Hyperosmolar hyperglycemic syndrome (HHS)

This dangerous condition involves extremely high blood sugar levels -- 600 mg/dL or higher. It requires immediate emergency treatment.

As glucose builds up in your blood, your body tries to get rid of it through your urine. At first, you pee a lot. Over time, you pee less, and when you do, it’s very dark. HHS causes your blood to thicken and makes you severely dehydrated. Other symptoms include:

  • Extreme thirst that may later go away
  • Warm, dry skin that doesn’t sweat
  • A fever over 101 F
  • Sleepiness or confusion
  • Weakness on one side of your body
  • Vision loss
  • Hallucinations

HHS mostly affects people over age 65 and people whose diabetes isn't well controlled. It can happen when you're sick, especially with an infection.

If your blood sugar numbers are often too high or too low, talk to your doctor about whether you need to adjust your diabetes treatment.

If you have DKA, your doctor might be able to talk you through steps to correct it at home. But with severe symptoms, you'll need to be treated at a hospital. Emergency treatment is the same for both DKA and HHS. You'll get:

  • Fluid delivered through a vein in your arm (IV). This replaces fluid you lost from urinating more often and lowers the concentration of sugar in your blood.
  • Electrolytes such as potassium
  • Insulin treatment

You may need tests to find out why your blood sugar got so high.

With low blood sugar, if you can't raise it on your own or if you lose consciousness, you'll need emergency treatment. You may get a shot of glucagon, a hormone that tells your liver to release stored sugar into your blood. You could also get a sugar solution delivered directly into your blood through an IV.

Doctors recommend that everyone over age 35 get their blood sugar tested at least every 3 years to look for signs of diabetes. If you have diabetes, you can take steps to protect yourself from the dangers of uncontrolled blood sugar.

Work with your doctor. Know your target blood sugar ranges and what to do if the readings are too high. Ask what to do when you're sick. Follow your doctor’s advice about diet and exercise, and keep up with care appointments.

Check your blood sugar regularly. Your doctor will tell you how often you need to test. A continuous glucose monitor tests your blood every few minutes and can help you stay on top of blood sugar swings.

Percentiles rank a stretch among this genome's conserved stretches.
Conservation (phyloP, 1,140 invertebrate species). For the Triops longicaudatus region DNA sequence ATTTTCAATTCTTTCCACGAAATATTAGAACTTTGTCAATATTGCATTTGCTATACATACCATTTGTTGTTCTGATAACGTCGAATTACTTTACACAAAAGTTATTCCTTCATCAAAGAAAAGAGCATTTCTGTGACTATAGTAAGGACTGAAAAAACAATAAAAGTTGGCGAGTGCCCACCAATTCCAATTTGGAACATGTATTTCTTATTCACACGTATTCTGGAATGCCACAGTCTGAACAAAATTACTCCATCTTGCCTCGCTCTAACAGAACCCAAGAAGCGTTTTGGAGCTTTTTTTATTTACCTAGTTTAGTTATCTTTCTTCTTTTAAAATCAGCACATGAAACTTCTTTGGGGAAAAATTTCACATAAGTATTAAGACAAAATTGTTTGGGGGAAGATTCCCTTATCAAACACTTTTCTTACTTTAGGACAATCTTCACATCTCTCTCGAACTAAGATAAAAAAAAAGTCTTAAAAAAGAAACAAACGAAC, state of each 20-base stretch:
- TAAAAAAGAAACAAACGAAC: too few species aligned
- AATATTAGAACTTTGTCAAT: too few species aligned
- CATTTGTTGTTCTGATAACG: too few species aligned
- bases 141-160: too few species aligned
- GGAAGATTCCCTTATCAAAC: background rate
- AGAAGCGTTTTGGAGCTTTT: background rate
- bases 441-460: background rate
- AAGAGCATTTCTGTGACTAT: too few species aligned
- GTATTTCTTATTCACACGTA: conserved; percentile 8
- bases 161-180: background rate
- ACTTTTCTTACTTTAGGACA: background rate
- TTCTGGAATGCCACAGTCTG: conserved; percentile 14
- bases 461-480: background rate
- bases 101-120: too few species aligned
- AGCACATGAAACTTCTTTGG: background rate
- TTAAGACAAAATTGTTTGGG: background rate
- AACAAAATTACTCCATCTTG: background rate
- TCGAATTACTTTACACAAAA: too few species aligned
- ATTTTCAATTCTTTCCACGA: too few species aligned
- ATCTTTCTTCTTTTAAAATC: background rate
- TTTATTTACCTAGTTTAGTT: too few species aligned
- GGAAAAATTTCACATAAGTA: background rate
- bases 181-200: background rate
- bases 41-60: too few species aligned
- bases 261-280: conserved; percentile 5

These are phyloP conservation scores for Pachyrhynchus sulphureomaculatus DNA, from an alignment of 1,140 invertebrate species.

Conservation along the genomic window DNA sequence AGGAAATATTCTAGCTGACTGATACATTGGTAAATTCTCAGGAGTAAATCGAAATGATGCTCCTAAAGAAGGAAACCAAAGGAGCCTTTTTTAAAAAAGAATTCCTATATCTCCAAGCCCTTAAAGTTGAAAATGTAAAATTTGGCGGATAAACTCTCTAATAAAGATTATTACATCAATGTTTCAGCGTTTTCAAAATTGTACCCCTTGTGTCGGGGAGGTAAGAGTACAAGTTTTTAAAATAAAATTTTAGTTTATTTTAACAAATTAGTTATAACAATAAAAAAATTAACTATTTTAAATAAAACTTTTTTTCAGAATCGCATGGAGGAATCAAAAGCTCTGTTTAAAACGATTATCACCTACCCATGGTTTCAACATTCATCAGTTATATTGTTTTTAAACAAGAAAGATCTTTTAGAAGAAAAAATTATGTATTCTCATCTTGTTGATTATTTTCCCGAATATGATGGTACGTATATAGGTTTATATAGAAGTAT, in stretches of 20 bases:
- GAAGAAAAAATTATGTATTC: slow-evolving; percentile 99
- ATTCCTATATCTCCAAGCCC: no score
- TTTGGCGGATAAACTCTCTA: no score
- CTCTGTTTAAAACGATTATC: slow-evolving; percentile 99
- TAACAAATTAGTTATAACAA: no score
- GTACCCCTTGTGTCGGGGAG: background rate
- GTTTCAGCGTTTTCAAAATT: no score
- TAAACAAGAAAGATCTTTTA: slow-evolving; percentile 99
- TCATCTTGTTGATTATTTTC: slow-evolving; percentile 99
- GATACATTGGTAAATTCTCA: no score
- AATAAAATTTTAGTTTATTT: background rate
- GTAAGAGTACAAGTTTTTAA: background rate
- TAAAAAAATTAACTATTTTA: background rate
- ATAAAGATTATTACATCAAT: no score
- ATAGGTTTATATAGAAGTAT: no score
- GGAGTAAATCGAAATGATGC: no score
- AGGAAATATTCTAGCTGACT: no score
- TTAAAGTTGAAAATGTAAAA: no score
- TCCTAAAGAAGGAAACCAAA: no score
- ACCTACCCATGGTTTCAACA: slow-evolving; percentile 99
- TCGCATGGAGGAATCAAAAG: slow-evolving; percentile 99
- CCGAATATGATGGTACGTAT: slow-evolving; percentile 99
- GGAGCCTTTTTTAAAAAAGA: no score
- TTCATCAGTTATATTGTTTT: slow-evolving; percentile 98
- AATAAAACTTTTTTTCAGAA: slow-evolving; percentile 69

Take your medication. Follow your doctor's instructions for taking insulin or other medications. Many high and low blood sugar emergencies come from missing insulin doses or taking too much. An insulin pump can be set to deliver the drug on a set schedule.

Educate yourself. Many things can affect your blood sugar levels, including what you eat and drink, your activity level, medications you take, illness and stress, and hormone fluctuations. When you understand how your body reacts to changes, you can adjust your medication or eating plan to keep your blood sugar stable.

Pay attention to your diet. Understand the role that different nutrients play in blood sugar highs and lows. For example, carbohydrates can spike blood glucose, while fiber helps regulate it. Know how often you need to eat, and carry appropriate snacks in case you get off schedule.

Even if you don't have diabetes, cutting down on sweets and unrefined carbs and staying physically active can keep your blood sugar steady.

Blood sugar that swings either too high or too low is a common problem when you have diabetes. When it happens suddenly, it can cause you to lose consciousness or even die. Over time, high blood sugar can lead to serious complications including heart attack or stroke, nerve damage, kidney failure, and blindness. You can keep your blood sugar in control by monitoring your levels and following your diabetes treatment plan.

What are the consequences of uncontrolled blood sugar?

Over time, blood sugar that's too high can cause health problems including cardiovascular disease, nerve damage, kidney damage, and vision problems. If it comes on quickly, extremely high or low blood sugar could cause a diabetic coma.

How do you feel when your blood sugar is too high?

You might not notice any symptoms if you have high blood sugar. But it often causes you to be extra thirsty or to pee more often than usual.

When should you go to the ER for blood sugar?

Uncontrolled blood sugar can lead to several emergency situations. One is called diabetic ketoacidosis, which means your blood sugar is high, and you also have chemicals called ketones in your urine. A reading over 600 is an indication of hyperglycemic hyperosmolar syndrome and needs to be treated immediately. Extremely low blood sugar can cause you to lose consciousness, in which case you'd need emergency care.